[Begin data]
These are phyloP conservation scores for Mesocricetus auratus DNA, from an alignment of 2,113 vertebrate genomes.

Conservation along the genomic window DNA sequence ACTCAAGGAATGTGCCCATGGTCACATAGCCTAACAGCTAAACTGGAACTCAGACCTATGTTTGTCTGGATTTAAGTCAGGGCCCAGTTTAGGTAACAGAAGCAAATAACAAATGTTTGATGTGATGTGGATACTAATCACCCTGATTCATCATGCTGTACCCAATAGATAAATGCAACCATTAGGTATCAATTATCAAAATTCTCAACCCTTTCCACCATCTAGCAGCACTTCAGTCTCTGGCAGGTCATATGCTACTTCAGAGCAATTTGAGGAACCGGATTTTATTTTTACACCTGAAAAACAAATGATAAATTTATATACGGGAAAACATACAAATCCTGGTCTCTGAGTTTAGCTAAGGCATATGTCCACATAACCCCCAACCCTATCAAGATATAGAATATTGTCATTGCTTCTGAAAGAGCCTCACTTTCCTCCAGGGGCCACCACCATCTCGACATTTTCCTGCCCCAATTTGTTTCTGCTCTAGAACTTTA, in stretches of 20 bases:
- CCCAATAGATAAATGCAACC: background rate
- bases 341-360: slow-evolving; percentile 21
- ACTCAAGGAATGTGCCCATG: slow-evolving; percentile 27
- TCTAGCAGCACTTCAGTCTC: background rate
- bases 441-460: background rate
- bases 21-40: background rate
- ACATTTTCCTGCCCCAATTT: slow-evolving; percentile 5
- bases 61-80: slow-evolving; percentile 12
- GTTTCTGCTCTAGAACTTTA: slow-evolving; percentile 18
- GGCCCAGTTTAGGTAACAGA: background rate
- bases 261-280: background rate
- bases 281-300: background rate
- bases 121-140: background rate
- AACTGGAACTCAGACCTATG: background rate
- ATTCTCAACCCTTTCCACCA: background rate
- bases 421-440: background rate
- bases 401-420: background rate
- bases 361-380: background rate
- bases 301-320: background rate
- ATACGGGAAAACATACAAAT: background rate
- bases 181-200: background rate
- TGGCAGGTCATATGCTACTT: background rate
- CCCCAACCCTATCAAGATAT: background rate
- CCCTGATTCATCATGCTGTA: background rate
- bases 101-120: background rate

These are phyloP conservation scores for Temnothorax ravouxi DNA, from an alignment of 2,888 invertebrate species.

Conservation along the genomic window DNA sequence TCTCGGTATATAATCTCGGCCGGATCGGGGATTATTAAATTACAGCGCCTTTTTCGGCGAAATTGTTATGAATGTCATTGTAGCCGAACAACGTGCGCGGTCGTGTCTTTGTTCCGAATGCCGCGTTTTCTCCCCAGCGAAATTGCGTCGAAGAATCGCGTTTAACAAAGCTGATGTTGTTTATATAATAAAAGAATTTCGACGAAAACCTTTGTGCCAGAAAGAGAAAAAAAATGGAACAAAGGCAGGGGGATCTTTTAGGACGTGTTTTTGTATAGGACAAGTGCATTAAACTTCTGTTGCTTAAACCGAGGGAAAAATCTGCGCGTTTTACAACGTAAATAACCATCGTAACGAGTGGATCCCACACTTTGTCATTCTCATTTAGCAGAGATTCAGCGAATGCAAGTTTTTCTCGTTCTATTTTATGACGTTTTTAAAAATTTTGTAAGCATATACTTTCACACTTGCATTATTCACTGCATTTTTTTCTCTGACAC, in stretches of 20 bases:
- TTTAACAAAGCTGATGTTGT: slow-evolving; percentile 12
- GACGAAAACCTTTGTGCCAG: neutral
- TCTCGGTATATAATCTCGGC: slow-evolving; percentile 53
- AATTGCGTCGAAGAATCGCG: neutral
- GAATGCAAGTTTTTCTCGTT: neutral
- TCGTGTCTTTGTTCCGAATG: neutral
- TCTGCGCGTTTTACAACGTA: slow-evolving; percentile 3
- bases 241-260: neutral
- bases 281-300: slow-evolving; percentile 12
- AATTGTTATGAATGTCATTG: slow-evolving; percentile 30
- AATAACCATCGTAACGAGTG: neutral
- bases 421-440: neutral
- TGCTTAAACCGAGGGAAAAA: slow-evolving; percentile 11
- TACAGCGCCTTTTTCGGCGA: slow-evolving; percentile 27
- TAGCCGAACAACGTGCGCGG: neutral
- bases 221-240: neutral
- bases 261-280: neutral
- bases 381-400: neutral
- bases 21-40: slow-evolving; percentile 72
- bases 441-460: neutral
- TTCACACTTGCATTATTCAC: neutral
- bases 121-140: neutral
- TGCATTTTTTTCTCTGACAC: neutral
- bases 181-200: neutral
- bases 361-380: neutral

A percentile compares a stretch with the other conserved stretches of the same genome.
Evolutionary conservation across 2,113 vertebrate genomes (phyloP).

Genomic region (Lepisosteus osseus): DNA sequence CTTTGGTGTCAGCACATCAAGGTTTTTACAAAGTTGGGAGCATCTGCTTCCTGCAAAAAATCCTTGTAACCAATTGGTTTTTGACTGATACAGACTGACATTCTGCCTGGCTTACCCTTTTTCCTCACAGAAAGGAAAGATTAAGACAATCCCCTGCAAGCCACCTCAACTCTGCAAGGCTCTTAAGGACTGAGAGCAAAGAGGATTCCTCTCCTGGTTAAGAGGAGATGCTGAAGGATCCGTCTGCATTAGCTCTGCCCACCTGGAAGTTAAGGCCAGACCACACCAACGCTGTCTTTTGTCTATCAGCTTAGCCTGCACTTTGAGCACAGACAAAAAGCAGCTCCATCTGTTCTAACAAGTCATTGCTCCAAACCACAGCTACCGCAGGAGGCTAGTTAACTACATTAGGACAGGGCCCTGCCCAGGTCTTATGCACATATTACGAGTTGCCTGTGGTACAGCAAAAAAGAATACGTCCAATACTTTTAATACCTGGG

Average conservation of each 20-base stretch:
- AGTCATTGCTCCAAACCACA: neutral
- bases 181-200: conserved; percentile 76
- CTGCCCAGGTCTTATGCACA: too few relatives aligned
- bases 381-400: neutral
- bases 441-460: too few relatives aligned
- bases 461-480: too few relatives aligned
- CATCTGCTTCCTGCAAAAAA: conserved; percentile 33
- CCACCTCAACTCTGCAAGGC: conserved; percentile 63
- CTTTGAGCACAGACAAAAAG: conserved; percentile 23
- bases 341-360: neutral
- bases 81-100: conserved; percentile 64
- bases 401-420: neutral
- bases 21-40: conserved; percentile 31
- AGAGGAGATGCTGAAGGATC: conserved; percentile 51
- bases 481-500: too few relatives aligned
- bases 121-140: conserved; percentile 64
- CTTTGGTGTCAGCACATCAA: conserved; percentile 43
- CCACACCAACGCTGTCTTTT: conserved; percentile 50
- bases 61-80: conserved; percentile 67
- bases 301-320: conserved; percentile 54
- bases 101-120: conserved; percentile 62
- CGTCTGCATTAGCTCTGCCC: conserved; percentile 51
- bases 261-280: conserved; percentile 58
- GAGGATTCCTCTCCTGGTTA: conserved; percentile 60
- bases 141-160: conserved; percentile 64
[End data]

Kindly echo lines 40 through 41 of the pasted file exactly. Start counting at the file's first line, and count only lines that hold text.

- AATAACCATCGTAACGAGTG: neutral
- bases 421-440: neutral